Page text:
The Israel/Palestine divide needs some new thinking. Not that new thinking is an automatic panacea, but it offers the possibility of a different approach helping to open new pathways.
The university campus across much of the world, has become a center for the BDS movement, which seeks to influence the outcome of the Palestinian Israeli struggle through the powerful tools of boycott, economic divestment and political and other sanctions. But because it contains within it the seed of de-legitimization, it provokes fear and anger amongst Israel supporters, even those who desire a two-state solution committed to the return of West Bank land and compromise on other divisive issues. With no movement in the political sphere and continuing violence on the ground, any change for the better seems increasing allusive.
What is to be done? I suggest that our colleges and universities move from protest to proposal. Specifically I would ask our Jewish communal philanthropists committed to a peaceful and final resolution of the Palestinian-Israeli conflict to offer several prizes for the exploration and creation of new approaches to the issues that continue to challenge and separate the two sides. Years ago, former New York Mayor Ed Koch suggested that Jerusalem be governed by the New York City borough system. In New York, each borough has a name, a flag, a Borough Hall, a Borough President and many other components … while all remain under the governance of the City of New York.
Identity is a complex matter and might be expressed and even satisfied in several alternative ways. Koch’s idea may be foolhardy, but why not create a system to generate dozens of new thoughts and an entire realm of new thinking.
The thrust of my proposal is to engage our great minds, students and faculty of major universities around the world, to become “problem solvers” instead of limiting their voices and contributions solely to that of either political protest or interesting but often unrelated-to-present-needs research, writing and publishing. I would hope that students and faculty could create “think tanks” in which specific seemingly unresolvable differences between Israelis and Palestinians could be explored and analyzed with several alternative approaches emerging for consideration. Business and finance have developed around the world because of a willingness to generate many approaches at the same time knowing that only a few will survive and flourish. But the key to forward movement is and has been the willingness, one might say the need/demand, to get to the right idea by studying and rejecting many different paths. Who better to develop “ideas” for a different future than our leading thinkers across a wide spectrum of disciplines and philosophies?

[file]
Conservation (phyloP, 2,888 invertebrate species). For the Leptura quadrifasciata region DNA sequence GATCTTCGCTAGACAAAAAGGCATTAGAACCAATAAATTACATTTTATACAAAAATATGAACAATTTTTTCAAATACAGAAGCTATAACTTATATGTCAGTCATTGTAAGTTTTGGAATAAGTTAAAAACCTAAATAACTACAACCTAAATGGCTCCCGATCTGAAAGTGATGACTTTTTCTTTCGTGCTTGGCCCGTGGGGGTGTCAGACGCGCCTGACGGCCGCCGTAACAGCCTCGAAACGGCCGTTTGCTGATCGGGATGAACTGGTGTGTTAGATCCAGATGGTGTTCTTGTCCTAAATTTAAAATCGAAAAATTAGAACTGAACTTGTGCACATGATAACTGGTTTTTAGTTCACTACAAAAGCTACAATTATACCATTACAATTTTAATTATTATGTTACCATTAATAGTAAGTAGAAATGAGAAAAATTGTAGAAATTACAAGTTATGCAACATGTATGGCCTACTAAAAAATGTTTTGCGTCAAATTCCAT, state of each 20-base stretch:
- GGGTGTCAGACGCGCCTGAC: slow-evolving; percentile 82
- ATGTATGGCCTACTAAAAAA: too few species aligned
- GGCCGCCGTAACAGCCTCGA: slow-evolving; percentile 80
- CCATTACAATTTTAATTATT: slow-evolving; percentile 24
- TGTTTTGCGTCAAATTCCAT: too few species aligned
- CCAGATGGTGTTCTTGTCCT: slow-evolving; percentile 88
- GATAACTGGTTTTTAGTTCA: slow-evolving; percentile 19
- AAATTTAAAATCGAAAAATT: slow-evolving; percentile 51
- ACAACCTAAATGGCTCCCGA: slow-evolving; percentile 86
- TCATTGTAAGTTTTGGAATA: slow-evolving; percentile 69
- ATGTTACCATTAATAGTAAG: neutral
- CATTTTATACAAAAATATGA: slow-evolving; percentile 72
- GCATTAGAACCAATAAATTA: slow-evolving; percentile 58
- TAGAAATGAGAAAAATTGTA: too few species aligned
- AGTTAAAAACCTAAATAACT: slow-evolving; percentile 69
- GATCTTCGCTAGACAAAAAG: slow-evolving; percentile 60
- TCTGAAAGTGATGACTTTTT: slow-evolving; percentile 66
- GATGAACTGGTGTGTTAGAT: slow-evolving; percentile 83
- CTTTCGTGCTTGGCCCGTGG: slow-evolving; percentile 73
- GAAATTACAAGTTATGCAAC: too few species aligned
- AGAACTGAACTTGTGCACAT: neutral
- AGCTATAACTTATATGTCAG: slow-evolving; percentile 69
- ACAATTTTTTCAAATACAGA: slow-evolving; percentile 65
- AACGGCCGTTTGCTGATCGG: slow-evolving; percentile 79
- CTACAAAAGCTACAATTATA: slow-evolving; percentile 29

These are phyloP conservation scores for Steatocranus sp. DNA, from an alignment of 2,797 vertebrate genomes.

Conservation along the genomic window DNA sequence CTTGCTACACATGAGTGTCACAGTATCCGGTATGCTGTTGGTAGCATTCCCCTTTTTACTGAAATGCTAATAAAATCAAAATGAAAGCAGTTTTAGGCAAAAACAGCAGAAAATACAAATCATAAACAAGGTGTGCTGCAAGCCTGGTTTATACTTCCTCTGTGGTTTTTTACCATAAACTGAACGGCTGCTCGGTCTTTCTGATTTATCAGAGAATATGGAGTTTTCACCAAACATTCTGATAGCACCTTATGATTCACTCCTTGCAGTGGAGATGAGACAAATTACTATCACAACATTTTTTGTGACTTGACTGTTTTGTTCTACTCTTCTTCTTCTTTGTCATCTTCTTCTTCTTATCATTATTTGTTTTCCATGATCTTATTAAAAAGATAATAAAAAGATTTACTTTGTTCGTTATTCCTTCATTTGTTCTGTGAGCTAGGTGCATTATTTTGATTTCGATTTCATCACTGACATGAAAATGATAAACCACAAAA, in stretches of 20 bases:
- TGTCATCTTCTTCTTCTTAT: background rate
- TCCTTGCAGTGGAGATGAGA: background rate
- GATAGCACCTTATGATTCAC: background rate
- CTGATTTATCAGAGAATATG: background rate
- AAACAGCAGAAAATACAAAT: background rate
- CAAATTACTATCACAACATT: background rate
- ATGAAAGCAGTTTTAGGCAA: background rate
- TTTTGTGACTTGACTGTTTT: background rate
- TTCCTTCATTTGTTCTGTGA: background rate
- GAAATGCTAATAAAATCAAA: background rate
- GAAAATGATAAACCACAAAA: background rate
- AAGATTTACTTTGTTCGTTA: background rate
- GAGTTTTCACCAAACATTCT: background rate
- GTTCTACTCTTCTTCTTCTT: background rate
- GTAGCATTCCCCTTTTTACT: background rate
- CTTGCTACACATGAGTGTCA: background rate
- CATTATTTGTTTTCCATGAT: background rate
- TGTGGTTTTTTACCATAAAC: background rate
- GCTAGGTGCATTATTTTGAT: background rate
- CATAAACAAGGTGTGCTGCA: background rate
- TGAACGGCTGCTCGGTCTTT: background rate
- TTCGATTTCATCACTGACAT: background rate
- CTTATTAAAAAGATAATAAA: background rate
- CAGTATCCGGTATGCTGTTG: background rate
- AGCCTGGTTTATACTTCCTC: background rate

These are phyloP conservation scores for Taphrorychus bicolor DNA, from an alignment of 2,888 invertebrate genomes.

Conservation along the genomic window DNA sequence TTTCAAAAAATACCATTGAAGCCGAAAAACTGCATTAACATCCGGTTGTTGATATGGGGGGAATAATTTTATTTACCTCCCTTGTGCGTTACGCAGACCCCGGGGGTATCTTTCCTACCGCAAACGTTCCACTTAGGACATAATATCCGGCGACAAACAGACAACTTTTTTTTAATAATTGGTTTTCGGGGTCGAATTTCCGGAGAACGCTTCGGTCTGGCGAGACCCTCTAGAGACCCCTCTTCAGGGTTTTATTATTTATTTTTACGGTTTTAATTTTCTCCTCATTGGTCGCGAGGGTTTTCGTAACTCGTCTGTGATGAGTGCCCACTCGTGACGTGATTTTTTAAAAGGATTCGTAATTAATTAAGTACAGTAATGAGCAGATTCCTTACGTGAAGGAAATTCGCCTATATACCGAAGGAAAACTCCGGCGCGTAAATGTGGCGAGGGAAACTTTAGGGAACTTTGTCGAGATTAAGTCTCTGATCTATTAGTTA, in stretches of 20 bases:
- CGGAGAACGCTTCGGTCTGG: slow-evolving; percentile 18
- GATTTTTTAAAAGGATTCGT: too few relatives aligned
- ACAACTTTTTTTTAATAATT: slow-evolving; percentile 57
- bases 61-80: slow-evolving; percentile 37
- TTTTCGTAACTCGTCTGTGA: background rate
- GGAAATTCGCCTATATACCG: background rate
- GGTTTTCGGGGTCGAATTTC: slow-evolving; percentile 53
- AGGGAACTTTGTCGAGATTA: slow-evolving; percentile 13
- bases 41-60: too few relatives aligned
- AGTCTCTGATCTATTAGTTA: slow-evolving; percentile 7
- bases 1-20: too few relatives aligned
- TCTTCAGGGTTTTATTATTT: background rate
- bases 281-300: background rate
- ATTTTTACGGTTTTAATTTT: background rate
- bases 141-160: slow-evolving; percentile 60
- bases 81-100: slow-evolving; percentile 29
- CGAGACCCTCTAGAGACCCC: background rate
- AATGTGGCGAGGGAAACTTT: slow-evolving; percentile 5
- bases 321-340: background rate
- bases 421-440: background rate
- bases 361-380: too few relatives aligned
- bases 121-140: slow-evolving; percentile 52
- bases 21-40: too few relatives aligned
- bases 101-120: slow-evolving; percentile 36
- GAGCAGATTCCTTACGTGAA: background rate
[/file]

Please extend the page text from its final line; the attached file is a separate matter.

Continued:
Within this realm of thinking, we need to remind ourselves of the courage and extraordinary “border-crossing” of Anwar Sadat, Menachem Begin, Yitzchak Rabin and even Yasir Arafat. Their actions must remain in our eyesight to remind us that the inconceivable “one-day” is reality tomorrow. It was Ben Gurion who said that “people who do not believe in miracles are not realists.” Therefore I suggest a fresh look at the Saudi Peace Initiative. Why not an immediate invitation to the Arab League to hold its next meeting in Jerusalem? Why not challenge their leadership as if they were trusted partners (even if today they are not) and proceed to negotiate on the basis of a two-sided compromise that promises to gain Israel’s acceptance into the Middle East as a permanent neighbor in return for a meaningful two-state solution? We should take the position that the Arab Peace Initiative is a negotiating document and not a take-it-or-leave-it final manifesto.
What we need now is leadership, courageous and forward-looking leadership (which may come from outside the Palestinian-Israeli immediate family or from inside); research-based new ideas for addressing all of the multitude of issues that stand in the way of conflict resolution (housing, water, land use, where flags may fly, security, police, sanitation, education, border controls, currency, passports, to name but a few), and a simultaneous engagement of the leadership of the broader Arab world through the Saudi
Peace Initiative to inspire confidence and vision to both Israelis and Palestinians that tomorrow may offer hope instead of despair.
Peter A. Geffen is the founder and executive director of KIVUNIM, the Institute for World Jewish Studies, and has been involved in educational and social justice work within the Arab-Israeli conflict for almost 50 years.